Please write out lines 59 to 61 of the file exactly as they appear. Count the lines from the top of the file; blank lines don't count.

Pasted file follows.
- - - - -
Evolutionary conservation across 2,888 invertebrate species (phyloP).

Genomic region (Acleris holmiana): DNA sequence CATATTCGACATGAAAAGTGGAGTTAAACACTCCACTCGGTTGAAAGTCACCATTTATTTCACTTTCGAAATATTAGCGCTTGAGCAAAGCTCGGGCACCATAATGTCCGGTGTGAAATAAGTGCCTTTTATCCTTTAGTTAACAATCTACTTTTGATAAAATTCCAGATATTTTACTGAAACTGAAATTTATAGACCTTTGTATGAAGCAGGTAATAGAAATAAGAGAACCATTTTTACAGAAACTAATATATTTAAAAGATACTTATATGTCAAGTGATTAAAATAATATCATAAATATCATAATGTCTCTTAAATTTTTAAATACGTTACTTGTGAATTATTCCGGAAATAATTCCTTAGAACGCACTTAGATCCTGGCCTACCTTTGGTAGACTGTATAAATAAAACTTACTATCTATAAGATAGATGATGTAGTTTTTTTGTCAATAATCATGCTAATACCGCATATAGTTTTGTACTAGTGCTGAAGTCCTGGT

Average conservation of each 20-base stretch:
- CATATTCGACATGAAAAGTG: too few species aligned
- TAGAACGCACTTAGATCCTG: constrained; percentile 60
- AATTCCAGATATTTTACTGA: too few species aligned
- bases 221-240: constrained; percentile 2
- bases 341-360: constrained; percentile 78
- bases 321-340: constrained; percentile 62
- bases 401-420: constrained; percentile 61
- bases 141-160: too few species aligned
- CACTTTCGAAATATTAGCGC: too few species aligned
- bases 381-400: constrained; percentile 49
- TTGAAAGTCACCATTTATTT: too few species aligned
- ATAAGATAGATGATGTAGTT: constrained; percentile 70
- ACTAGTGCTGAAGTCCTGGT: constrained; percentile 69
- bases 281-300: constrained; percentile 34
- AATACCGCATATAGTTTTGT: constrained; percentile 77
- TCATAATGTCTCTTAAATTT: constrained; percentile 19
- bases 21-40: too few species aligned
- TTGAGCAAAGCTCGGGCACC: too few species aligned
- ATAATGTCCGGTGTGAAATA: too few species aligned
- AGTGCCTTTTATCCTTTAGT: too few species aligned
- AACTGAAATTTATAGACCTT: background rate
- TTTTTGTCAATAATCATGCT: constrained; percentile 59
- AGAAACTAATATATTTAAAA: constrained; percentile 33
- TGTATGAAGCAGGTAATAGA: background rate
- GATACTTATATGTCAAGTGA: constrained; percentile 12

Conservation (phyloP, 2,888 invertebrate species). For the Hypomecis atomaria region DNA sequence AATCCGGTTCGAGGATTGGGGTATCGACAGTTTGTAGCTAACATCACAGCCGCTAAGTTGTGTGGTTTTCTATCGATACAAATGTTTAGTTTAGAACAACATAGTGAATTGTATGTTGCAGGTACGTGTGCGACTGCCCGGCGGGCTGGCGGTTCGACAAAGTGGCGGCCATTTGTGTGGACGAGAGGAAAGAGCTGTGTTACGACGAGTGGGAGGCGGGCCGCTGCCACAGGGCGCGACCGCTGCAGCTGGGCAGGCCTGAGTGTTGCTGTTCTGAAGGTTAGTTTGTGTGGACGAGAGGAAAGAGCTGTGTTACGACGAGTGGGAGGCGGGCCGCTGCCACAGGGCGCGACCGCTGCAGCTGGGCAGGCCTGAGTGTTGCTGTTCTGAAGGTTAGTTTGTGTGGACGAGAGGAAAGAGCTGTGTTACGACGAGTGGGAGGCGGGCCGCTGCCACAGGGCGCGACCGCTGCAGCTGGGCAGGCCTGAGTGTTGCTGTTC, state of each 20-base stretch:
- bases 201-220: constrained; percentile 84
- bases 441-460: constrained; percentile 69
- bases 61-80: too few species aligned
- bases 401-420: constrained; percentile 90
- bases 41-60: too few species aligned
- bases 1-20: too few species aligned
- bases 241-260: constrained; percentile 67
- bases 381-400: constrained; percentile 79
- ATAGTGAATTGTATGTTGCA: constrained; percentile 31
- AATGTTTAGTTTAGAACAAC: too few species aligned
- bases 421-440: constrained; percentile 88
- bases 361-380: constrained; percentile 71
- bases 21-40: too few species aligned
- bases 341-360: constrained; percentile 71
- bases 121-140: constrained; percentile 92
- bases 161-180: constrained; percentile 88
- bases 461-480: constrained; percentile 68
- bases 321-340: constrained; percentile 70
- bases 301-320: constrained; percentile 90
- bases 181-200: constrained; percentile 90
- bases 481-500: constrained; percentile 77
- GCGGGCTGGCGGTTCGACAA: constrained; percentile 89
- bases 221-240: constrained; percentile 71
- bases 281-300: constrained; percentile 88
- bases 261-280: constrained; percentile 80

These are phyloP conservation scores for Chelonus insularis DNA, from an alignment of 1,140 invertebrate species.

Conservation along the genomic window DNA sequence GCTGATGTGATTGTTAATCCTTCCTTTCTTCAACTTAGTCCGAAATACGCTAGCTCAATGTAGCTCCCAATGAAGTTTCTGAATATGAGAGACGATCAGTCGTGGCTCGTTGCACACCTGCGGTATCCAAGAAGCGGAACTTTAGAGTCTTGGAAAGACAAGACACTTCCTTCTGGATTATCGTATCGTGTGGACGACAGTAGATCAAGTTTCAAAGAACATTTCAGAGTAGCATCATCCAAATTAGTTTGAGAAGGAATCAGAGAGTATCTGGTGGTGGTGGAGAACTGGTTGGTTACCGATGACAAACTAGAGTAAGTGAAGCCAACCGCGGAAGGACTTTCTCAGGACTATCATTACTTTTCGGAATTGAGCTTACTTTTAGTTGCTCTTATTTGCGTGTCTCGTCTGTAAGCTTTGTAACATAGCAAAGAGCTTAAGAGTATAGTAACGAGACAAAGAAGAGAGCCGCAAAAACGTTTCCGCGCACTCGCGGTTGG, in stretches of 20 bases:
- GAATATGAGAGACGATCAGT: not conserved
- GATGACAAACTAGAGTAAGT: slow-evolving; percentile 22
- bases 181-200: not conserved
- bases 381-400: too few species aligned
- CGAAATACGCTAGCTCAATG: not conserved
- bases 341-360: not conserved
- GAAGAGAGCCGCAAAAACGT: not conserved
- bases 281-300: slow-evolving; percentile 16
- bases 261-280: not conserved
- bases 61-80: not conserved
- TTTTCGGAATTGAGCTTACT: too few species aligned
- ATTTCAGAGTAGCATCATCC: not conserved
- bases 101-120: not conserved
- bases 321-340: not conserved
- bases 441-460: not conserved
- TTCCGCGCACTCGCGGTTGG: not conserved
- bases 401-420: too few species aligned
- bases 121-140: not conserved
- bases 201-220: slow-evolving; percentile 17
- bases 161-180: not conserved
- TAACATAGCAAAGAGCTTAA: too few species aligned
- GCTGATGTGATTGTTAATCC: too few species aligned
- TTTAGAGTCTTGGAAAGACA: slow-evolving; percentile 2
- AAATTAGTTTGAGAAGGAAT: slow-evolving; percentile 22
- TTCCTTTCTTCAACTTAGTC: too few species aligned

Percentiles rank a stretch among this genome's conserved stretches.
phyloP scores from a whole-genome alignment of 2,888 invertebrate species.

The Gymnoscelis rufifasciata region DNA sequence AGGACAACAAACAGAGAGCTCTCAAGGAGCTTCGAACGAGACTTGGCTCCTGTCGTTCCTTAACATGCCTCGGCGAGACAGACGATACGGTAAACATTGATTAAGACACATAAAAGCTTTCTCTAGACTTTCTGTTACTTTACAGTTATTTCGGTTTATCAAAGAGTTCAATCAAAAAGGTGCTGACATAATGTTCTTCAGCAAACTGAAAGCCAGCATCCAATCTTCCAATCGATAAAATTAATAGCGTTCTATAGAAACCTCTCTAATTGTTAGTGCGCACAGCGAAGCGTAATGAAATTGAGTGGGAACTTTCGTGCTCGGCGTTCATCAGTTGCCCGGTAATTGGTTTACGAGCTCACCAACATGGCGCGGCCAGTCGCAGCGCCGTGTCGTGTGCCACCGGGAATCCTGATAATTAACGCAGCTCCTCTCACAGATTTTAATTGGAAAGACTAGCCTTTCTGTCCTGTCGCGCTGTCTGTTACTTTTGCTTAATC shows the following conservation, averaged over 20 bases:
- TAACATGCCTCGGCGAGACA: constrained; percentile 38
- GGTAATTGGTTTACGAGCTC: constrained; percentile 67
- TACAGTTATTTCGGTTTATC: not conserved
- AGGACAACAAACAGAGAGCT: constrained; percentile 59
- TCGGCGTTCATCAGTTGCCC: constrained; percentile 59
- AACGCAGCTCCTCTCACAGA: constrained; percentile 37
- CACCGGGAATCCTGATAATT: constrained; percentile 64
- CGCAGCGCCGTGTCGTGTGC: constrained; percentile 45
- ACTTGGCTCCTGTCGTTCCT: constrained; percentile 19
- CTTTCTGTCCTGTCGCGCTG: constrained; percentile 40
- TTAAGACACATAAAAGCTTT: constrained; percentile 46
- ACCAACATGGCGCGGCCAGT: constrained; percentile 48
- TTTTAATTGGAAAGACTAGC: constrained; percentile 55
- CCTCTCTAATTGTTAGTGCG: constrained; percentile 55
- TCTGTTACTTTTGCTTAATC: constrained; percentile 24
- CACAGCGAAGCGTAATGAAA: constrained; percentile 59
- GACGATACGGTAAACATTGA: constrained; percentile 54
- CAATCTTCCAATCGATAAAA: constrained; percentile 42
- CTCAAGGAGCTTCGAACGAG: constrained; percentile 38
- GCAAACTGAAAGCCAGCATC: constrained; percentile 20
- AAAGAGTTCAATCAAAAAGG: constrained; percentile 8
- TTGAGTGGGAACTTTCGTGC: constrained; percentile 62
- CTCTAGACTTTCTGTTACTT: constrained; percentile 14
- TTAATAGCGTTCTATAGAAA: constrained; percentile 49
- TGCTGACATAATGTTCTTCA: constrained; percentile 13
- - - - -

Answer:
- bases 181-200: not conserved
- bases 381-400: too few species aligned
- CGAAATACGCTAGCTCAATG: not conserved